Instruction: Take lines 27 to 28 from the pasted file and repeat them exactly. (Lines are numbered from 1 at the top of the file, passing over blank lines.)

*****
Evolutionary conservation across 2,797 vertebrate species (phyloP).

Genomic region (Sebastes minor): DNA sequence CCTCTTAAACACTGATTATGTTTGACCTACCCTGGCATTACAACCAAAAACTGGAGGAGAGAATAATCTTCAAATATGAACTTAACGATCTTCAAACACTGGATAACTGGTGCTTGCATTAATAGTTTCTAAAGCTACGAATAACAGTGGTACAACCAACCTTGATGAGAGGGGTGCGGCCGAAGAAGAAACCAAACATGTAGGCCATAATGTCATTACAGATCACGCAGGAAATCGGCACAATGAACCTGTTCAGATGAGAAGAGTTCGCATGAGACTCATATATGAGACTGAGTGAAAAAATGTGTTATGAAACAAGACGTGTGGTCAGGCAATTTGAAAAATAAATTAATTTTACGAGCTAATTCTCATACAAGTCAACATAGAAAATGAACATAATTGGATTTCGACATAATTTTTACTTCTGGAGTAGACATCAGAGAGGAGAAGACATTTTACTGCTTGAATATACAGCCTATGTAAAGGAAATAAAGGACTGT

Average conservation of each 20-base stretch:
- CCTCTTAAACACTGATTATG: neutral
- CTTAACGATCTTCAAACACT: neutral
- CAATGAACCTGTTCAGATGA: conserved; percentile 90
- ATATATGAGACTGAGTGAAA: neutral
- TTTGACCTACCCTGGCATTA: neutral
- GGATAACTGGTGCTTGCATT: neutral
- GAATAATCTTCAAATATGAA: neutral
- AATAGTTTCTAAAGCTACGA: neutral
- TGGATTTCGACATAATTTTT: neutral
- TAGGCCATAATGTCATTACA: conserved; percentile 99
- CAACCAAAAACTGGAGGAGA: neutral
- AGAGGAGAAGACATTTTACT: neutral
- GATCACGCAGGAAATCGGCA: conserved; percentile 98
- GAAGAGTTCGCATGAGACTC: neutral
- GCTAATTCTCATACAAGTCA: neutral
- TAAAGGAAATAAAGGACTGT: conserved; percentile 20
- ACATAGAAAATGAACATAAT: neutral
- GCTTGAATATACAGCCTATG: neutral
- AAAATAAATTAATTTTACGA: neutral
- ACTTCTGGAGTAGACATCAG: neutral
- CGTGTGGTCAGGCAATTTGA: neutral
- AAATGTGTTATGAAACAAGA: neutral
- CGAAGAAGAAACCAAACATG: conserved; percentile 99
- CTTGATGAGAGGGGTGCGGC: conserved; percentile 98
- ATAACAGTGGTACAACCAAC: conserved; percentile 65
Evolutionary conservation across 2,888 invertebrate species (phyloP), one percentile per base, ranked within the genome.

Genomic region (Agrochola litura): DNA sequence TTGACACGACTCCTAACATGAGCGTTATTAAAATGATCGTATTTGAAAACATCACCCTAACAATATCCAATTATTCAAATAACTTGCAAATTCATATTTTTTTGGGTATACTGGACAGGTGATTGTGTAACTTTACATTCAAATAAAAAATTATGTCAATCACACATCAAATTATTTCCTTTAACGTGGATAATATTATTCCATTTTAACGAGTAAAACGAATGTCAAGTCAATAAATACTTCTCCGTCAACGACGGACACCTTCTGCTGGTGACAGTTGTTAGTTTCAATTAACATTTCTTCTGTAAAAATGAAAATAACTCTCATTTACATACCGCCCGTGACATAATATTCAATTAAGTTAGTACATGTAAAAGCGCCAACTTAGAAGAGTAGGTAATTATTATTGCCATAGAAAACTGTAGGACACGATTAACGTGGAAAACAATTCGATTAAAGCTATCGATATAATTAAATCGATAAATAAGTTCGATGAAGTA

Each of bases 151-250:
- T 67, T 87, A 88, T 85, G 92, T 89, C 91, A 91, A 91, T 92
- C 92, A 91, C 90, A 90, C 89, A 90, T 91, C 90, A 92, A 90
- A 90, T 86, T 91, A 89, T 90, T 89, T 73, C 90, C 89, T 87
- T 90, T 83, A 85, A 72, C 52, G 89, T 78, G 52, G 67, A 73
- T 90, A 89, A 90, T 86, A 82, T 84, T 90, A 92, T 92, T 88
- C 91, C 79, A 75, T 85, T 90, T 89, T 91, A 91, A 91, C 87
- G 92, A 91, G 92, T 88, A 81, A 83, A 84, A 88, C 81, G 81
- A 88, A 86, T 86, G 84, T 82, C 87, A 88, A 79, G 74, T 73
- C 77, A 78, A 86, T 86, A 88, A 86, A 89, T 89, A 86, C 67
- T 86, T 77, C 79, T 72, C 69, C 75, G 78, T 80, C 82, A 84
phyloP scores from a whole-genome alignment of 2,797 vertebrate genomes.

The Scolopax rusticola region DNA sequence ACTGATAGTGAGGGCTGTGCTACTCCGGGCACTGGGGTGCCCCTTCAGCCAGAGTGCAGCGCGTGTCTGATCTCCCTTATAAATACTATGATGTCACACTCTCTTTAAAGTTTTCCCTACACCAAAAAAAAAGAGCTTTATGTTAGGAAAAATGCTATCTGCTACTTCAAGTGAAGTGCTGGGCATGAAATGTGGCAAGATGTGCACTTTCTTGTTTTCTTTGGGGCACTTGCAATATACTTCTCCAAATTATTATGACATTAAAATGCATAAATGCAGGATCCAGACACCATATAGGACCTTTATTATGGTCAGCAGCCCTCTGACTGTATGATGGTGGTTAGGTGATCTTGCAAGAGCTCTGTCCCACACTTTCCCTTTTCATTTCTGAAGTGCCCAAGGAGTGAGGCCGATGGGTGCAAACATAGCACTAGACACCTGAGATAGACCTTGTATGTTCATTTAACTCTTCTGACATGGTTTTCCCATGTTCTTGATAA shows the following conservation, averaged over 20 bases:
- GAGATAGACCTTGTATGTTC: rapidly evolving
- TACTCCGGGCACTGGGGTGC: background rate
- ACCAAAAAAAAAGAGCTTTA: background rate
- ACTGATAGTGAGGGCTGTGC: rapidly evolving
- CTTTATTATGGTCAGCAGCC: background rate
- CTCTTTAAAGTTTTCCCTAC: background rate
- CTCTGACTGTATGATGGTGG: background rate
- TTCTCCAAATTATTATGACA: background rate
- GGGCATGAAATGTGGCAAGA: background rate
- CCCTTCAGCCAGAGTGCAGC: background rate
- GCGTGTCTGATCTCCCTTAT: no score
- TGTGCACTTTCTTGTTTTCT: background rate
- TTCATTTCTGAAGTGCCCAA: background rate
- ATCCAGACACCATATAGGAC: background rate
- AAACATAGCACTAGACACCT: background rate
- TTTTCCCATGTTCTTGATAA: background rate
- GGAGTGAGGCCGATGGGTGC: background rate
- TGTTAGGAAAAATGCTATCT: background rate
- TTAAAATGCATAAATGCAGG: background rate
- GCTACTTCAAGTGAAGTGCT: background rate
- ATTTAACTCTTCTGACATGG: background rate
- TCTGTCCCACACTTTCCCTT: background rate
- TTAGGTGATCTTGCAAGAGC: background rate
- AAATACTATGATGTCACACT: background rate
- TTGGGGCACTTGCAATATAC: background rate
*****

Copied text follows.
- CTTGATGAGAGGGGTGCGGC: conserved; percentile 98
- ATAACAGTGGTACAACCAAC: conserved; percentile 65